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Advancing global understanding of Lyme disease

Wisconsin’s natural habitat is a perfect breeding ground for zoonotic diseases since we share spaces with wildlife year-round. To address the prevalence of Lyme disease in our backyard, Gundersen’s Microbiology Research team focuses on vector-borne illnesses.  

Our research scientists were among the first to develop and standardize robust methodologies to study Lyme disease when it was unknown or misunderstood. Years later, our researchers helped develop the first Lyme disease vaccine for canines and went on to:  

  • Conduct STTT vs MTTT diagnostic studies
  • Develop and refine borreliacidal antibody testing
  • Develop and refine the understanding of the C6/PepC10 diagnostic paradigm
  • Carefully evaluate real-world usage of various diagnostic modalities for Borrelia species across several decades to assess their utility

Our research team dedicates itself now to understanding the immunology of the disease in humans so that it can develop a test for detecting it and a vaccine that will protect everyone who enjoys our natural habitats.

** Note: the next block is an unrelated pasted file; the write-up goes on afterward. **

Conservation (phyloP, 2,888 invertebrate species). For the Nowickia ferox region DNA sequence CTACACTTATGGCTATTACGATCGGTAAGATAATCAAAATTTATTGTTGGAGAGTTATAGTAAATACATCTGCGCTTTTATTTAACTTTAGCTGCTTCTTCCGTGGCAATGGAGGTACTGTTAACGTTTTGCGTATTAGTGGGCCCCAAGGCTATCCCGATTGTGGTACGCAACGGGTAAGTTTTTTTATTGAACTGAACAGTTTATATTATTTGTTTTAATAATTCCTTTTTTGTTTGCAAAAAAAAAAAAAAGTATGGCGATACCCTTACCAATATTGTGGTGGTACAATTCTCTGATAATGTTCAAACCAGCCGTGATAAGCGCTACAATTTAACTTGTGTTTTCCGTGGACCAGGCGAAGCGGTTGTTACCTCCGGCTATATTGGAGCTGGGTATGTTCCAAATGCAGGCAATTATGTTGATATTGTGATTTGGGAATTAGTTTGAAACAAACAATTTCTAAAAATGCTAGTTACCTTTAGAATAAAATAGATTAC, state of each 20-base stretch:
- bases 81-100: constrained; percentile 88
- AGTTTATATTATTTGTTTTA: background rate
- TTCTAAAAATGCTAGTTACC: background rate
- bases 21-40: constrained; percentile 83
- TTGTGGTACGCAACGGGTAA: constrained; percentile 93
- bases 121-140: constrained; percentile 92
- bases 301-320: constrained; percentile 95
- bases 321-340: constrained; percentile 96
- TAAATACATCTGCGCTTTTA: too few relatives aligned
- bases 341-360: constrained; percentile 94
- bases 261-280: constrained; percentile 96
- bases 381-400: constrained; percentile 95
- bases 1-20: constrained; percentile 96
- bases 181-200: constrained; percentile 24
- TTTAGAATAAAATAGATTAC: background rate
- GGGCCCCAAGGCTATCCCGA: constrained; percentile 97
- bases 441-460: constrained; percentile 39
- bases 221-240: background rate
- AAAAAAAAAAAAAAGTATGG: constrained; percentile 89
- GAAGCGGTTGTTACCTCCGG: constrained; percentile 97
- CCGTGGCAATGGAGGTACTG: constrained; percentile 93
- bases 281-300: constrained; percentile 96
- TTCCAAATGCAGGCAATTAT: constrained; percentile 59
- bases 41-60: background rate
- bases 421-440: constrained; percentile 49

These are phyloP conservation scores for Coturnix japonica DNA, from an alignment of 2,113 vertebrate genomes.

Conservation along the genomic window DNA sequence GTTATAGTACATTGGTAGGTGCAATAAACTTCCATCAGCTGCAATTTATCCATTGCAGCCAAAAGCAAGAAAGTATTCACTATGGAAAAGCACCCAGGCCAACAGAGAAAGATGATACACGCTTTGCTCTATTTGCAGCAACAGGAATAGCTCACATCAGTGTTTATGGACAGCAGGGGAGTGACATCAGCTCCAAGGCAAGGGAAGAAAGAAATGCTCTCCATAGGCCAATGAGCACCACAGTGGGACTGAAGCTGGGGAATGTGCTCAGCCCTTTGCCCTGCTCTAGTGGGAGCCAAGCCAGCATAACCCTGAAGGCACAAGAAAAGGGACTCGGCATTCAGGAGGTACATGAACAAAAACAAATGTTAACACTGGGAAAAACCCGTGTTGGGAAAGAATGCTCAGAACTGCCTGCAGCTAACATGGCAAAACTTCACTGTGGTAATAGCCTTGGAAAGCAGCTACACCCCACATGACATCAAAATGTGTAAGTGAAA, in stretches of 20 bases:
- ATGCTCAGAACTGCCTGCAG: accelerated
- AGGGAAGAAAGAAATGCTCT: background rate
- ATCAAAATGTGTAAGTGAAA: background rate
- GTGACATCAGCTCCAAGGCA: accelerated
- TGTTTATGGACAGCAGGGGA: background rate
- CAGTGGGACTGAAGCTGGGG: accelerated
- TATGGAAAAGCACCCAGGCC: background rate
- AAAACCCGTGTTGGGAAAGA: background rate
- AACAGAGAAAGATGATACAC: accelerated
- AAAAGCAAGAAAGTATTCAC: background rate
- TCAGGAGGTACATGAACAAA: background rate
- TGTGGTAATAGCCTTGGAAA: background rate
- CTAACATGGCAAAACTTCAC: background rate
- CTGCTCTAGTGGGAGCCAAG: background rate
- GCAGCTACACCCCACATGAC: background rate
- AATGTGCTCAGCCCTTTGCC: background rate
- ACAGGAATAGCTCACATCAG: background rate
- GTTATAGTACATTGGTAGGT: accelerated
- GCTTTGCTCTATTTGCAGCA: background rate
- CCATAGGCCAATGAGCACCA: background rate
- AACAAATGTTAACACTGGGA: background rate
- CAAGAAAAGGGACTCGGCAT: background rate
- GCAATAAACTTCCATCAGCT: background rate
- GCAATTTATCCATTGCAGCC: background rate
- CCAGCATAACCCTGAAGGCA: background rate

Lyme disease researcher in lab using equipment.

Support our Lyme disease research

We can’t continue our ground-breaking work without you. Generous donations provide our state-of-the-art equipment for diagnostics and research and the space to explore cutting-edge methodologies and techniques that are resource intensive. You accelerate our work. You help find answers. 

Donate online
  • 500

    archived and characterized samples from confirmed Anaplasma, Babesia and Borrelia patients

  • 1,500

    PCR tests for Anaplasma, Borrelia and Babesia annually